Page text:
The individual experiences found in Australian society are the fear of the unknown, grief and loss, life in a ‘cul-de-sac’ and identity. Matt Cameron explores these ideas in the play Ruby Moon through the use of cyclical structure, Absurd and Artaud theatre and transformational acting as well as the elements of production to convey the experiences to the audience. The prevailing cultural, historical and political contexts in Australia influenced him to write the play, which is a fusion of non-realism and realism.
From the Australian culture the individual experiences of ‘fear of the unknown’ impacted Matt Cameron. He plays on the idea that there is fear within everyone, from others, themselves and their environment. The play depicts the mistrust amongst the various inhabitants of what is meant to be a community. Stories such as Beaumont Children and Azaria Chamberlain have changed Australians views on how parents should protect their children. We constantly live in fear and thinking the worst of each situation. With the use of light and dark, sound scape, gestures and Artaud theatre the group was able to represent this idea.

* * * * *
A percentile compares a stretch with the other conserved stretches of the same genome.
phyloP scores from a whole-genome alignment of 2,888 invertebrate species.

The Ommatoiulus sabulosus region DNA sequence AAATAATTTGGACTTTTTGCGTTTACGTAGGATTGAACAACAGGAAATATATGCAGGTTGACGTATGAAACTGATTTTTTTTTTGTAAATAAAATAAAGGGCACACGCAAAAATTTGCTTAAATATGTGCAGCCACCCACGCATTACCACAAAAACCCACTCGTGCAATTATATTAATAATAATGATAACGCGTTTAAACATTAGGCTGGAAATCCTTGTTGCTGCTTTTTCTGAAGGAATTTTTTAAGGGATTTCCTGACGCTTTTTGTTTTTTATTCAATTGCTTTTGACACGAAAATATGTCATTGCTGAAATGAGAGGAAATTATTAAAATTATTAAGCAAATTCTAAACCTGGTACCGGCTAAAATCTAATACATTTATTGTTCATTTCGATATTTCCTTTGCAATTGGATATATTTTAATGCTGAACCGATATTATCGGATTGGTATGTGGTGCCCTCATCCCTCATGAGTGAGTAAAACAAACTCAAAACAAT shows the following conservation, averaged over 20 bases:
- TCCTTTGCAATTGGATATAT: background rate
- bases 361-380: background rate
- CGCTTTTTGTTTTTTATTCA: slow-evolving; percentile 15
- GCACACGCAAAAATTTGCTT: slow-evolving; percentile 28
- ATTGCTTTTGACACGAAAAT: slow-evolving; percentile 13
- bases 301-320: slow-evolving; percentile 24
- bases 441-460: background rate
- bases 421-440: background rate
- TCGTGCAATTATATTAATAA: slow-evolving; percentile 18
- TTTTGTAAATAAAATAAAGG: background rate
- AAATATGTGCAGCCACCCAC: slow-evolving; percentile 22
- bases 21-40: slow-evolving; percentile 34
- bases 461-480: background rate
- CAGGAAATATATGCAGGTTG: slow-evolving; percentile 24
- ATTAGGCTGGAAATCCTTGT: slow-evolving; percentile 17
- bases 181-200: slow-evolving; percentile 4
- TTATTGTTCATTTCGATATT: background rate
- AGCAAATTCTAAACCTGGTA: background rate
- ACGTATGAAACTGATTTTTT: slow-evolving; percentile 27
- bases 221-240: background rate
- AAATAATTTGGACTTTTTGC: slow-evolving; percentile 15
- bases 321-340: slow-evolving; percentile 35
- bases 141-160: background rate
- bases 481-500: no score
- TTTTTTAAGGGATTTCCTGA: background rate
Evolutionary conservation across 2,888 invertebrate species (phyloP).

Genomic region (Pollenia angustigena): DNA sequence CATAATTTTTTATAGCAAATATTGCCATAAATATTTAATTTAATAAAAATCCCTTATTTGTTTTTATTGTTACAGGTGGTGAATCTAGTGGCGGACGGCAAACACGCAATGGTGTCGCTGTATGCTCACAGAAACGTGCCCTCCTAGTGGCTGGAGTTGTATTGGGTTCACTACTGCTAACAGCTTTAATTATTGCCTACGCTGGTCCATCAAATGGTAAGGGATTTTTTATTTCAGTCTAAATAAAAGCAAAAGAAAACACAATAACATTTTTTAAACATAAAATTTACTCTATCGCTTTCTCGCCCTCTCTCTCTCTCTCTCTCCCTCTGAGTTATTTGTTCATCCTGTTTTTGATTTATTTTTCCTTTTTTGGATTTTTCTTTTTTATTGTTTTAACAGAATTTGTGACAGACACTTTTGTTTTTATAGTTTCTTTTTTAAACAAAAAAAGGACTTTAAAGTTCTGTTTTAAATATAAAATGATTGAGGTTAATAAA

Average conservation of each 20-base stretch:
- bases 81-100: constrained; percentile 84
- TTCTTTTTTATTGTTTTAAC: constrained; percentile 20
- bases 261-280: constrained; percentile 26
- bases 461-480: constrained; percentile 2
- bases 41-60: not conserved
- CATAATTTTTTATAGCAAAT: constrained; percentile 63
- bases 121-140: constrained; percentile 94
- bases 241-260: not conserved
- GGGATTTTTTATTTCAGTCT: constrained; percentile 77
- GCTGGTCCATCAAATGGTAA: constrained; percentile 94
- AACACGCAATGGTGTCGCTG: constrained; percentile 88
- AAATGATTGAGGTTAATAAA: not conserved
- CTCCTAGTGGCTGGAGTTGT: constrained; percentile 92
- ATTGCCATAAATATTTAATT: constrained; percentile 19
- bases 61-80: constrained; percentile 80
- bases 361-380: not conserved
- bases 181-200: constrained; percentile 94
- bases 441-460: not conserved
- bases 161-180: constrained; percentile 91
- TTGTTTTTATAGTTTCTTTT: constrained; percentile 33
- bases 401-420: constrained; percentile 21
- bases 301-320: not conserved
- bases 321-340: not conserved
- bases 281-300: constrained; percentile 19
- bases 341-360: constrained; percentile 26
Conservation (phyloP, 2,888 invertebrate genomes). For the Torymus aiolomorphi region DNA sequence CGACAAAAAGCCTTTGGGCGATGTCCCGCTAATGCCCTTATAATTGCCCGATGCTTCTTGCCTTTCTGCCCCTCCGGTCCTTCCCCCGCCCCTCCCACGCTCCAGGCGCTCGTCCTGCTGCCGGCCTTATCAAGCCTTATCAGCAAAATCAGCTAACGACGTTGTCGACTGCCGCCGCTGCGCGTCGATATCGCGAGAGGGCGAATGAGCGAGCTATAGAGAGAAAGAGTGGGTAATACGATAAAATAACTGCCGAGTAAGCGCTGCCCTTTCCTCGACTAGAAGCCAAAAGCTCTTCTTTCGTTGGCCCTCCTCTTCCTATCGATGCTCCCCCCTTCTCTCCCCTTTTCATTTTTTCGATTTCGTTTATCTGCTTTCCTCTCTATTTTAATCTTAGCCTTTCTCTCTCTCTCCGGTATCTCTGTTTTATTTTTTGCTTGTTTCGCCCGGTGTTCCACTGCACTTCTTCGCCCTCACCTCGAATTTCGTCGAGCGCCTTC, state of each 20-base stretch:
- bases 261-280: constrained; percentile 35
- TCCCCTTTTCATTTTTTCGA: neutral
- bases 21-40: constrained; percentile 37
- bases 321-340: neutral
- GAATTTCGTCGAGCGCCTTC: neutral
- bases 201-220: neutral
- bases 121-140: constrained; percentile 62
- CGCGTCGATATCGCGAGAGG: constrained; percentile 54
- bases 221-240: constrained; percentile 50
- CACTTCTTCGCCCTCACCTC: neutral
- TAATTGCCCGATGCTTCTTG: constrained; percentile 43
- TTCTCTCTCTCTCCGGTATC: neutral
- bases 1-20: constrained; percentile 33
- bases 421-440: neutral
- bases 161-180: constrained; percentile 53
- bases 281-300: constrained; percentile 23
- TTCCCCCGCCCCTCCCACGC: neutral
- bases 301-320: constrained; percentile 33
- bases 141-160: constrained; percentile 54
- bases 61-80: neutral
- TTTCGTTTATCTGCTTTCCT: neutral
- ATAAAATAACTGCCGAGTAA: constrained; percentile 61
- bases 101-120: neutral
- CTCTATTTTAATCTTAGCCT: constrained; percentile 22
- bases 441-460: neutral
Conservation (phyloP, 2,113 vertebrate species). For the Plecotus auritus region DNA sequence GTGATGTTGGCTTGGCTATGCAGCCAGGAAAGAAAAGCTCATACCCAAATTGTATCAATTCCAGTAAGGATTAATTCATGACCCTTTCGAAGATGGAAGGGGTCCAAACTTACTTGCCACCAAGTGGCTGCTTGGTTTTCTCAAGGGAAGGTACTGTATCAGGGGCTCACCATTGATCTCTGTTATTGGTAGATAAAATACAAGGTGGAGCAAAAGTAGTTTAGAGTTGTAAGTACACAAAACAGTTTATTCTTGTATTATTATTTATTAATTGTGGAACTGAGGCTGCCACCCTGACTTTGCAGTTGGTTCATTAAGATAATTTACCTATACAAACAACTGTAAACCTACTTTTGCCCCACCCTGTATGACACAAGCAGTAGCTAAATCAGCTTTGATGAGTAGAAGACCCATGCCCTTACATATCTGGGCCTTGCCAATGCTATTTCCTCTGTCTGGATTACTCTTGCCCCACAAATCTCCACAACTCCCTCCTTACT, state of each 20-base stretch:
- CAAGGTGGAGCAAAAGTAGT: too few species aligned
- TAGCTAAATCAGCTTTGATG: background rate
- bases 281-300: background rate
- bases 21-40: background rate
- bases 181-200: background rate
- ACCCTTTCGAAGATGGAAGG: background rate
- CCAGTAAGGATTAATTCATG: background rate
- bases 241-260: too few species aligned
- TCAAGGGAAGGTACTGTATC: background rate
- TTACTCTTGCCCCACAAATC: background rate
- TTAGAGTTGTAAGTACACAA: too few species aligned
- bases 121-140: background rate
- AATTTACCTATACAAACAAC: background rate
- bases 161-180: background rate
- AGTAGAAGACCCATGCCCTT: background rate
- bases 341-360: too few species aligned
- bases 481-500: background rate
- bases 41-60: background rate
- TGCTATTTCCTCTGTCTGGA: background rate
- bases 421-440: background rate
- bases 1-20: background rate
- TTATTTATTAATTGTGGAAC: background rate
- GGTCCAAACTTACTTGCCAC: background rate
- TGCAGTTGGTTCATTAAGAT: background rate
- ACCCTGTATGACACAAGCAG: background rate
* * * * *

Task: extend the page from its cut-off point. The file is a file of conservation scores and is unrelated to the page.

The elements of productions used to convey the individual experience of ‘fear of the unknown’ includes blackout. With the use of sound scape; whistling ‘Twinkle Little Star’, slow clapping, saying ‘Baby, where are you’ and breathing creates a sense of eeriness for the audience. Not being able to see what the actors are doing, forces the audience to use their imagination by utilising the noises they hear rather than a visual stimulus. The darkness also symbolises the fear of the unknown.
Artaud theatre is a theatrical technique used to further illustrate the fear of the unknown. This is through the sound scape and the use of gestures. Making a freeze frame with the whole company in a diagonal line, all on different levels, reaching to stage left symbolises a search for answers. This visual enforces the idea that Australians want...
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